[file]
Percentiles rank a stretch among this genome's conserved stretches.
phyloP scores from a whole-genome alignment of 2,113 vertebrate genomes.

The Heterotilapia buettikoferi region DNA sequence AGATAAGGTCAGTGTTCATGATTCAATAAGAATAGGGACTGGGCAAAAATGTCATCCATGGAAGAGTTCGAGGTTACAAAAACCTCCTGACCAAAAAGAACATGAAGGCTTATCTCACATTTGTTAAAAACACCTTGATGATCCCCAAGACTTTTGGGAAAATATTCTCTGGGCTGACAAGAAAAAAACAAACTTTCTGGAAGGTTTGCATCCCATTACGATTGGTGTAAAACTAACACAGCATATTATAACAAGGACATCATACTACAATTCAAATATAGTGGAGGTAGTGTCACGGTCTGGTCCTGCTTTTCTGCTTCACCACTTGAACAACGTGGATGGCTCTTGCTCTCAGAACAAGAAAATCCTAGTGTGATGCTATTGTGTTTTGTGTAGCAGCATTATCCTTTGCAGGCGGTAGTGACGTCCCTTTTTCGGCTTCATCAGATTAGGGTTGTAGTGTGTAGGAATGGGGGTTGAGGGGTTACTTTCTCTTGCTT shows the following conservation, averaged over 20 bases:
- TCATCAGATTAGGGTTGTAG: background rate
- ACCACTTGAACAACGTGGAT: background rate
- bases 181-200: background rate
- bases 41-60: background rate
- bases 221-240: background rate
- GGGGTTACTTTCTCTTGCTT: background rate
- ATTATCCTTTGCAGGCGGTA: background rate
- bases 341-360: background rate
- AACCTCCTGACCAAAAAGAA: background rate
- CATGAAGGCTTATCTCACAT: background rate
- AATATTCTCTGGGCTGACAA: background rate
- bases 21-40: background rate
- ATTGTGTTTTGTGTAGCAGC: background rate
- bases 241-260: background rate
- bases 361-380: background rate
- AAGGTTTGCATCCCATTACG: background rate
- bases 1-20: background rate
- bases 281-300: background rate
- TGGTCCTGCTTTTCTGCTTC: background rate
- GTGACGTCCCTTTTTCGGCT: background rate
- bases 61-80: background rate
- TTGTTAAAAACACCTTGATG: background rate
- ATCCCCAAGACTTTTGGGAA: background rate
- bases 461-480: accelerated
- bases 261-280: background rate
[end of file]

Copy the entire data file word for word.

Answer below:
Percentiles rank a stretch among this genome's conserved stretches.
phyloP scores from a whole-genome alignment of 2,113 vertebrate genomes.

The Heterotilapia buettikoferi region DNA sequence AGATAAGGTCAGTGTTCATGATTCAATAAGAATAGGGACTGGGCAAAAATGTCATCCATGGAAGAGTTCGAGGTTACAAAAACCTCCTGACCAAAAAGAACATGAAGGCTTATCTCACATTTGTTAAAAACACCTTGATGATCCCCAAGACTTTTGGGAAAATATTCTCTGGGCTGACAAGAAAAAAACAAACTTTCTGGAAGGTTTGCATCCCATTACGATTGGTGTAAAACTAACACAGCATATTATAACAAGGACATCATACTACAATTCAAATATAGTGGAGGTAGTGTCACGGTCTGGTCCTGCTTTTCTGCTTCACCACTTGAACAACGTGGATGGCTCTTGCTCTCAGAACAAGAAAATCCTAGTGTGATGCTATTGTGTTTTGTGTAGCAGCATTATCCTTTGCAGGCGGTAGTGACGTCCCTTTTTCGGCTTCATCAGATTAGGGTTGTAGTGTGTAGGAATGGGGGTTGAGGGGTTACTTTCTCTTGCTT shows the following conservation, averaged over 20 bases:
- TCATCAGATTAGGGTTGTAG: background rate
- ACCACTTGAACAACGTGGAT: background rate
- bases 181-200: background rate
- bases 41-60: background rate
- bases 221-240: background rate
- GGGGTTACTTTCTCTTGCTT: background rate
- ATTATCCTTTGCAGGCGGTA: background rate
- bases 341-360: background rate
- AACCTCCTGACCAAAAAGAA: background rate
- CATGAAGGCTTATCTCACAT: background rate
- AATATTCTCTGGGCTGACAA: background rate
- bases 21-40: background rate
- ATTGTGTTTTGTGTAGCAGC: background rate
- bases 241-260: background rate
- bases 361-380: background rate
- AAGGTTTGCATCCCATTACG: background rate
- bases 1-20: background rate
- bases 281-300: background rate
- TGGTCCTGCTTTTCTGCTTC: background rate
- GTGACGTCCCTTTTTCGGCT: background rate
- bases 61-80: background rate
- TTGTTAAAAACACCTTGATG: background rate
- ATCCCCAAGACTTTTGGGAA: background rate
- bases 461-480: accelerated
- bases 261-280: background rate